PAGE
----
The Waterloo, Ont.-based company, which spent much of the quarter rolling out its BlackBerry Z10 in the United Kingdom, Canada and elsewhere, said it shipped about one million of the smartphones during the reporting period.
The quarter, which ended March 2, didn't include Z10 sales from the United States since major U.S. carriers didn't start rolling out the smartphone until last week. The U.S. sales of the BlackBerry 10 devices will begin to be reflected in the company's fiscal first quarter, which ends June 1.
"We've made great progress and we're proud of it, but we're also well grounded," said president and CEO Thorsten Heins in a conference call with analysts.
"Everyone at BlackBerry understands there's more work to do, and delivering BlackBerry 10 and getting back to a profitable quarter is just our starting line — not the finish line."
BlackBerry said its marketing spending, which can include publicity as well as behind-the-scenes incentives with carriers, will increase by 50 per cent but it did not provide specific financial commitments.
The company's subscriber base, which had been growing until the third quarter, was also on the downswing with a decrease to 76 million from 79 million, a sign that more people ditched their Blackberry in favour of competitors' phones.
The drop was mostly in North America and Europe, though it was partly offset by more subscribers in Latin America and Asia.
Heins said the decline in BlackBerry subscribers shouldn't come as a surprise.
"We knew, and we said it last quarter, there would be a deterioration in those subscriber numbers," he said in an interview with The Canadian Press.
But as BlackBerry rolls out its new devices across the world, the company is working behind the scenes to create additional services tied to its BlackBerry Messenger and other phone features that could boost revenues.
"The question is how quickly can we really come up with services that we can monetize."
In its outlook, BlackBerry said it expects to "approach break-even" results in the first quarter of its current financial year based on lower costs, a more efficient supply chain and improved hardware margins.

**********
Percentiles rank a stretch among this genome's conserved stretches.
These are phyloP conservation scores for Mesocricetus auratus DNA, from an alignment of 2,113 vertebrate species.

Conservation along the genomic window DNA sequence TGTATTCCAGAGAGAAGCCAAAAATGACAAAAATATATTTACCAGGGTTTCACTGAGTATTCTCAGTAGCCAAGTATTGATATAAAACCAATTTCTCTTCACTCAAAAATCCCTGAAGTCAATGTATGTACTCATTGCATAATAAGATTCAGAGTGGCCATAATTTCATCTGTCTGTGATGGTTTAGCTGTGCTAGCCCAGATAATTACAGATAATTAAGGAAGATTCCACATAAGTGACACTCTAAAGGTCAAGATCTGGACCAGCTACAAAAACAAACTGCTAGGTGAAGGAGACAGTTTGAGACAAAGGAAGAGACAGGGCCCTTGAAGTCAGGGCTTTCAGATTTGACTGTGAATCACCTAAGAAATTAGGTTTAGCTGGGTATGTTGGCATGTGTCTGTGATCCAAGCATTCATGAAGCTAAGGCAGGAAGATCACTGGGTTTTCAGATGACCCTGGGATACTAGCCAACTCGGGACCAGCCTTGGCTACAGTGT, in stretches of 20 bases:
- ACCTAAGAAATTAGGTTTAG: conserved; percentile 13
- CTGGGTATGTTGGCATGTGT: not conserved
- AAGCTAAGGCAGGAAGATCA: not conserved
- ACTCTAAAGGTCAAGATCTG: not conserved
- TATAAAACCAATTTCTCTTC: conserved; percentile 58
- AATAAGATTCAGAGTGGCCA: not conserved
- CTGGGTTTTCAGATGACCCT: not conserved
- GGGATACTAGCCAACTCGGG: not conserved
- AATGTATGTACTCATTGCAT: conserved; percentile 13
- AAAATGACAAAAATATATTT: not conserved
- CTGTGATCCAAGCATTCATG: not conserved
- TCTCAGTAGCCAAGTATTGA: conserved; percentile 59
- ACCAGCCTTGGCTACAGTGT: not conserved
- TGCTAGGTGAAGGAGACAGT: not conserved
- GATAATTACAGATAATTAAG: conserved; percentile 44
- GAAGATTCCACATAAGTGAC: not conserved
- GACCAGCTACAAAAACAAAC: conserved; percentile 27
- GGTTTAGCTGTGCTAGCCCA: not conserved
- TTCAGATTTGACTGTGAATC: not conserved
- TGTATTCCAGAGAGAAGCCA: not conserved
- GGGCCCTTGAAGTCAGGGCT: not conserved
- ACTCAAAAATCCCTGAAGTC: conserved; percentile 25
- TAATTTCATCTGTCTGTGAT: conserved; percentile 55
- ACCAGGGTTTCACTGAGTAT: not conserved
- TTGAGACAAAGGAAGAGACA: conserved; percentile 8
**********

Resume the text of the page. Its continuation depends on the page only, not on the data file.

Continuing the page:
The company, which formerly called itself Research In Motion (TSX:BB), reported a profit of 19 cents US per share for quarter ended March 2, compared with US$125 million or 24 cents per share loss a year ago.
Analysts had expected on average a loss of 29 cents per share, according to estimates compiled by Thomson Reuters.
Revenue increased to $2.68 billion, coming in below expectations of $2.84 billion, according to a poll of analysts by Thomson Reuters.
"At this point, it's cautious optimism," said Colin Cieszynski, a market analyst at CMC Markets Canada of the results.
"They have still obviously have a long road to go to get back to where they were. They have very formidable competition but so far they seem to be doing OK."
About 55 per cent of customers who have bought the BlackBerry touchscreen phone are migrating from competitor's devices, Heins said. However, overall shipments of BlackBerrys, which include older models, dropped to six million devices from 6.9 million in the third quarter.
"The challenge they're running up against is they need to get these BB10 (devices) out faster to the market to abate that erosion," said Richard Tse, an analyst at Cormark Securities Inc.
Tse said he is optimistic that the company will rise above expectations for handset sales, partly because he believes most analysts have "conservative" estimates considering the 223 carriers around the world that have the technical approvals to sell the new phones.
BlackBery also announced Thursday, co-founder Mike Lazaridis will step down as director of the company on May 1, though he has no plans to sell his large stake in the firm.
Lazaridis is the company's second-biggest shareholder with a 5.7 per cent stake.
BlackBerry has yet to launch the keypad version of its new smartphones, though Heins said it remains on track to hit stores next month.
Heins said the company chose to launch a touchscreen model before the keypad version to address the growing popularity of employers allowing their workers to use the phone of their choice at the office, a trend known as "bring-your-own-device" within the industry. Many employees have gravitated towards touchscreen phones like Apple's iPhone and Android devices like the Samsung Galaxy S3.
"This is where we need to be," Heins said.
BlackBerry shares closed up 29 cents at $15.09 on the Toronto Stock Exchange on Thursday.
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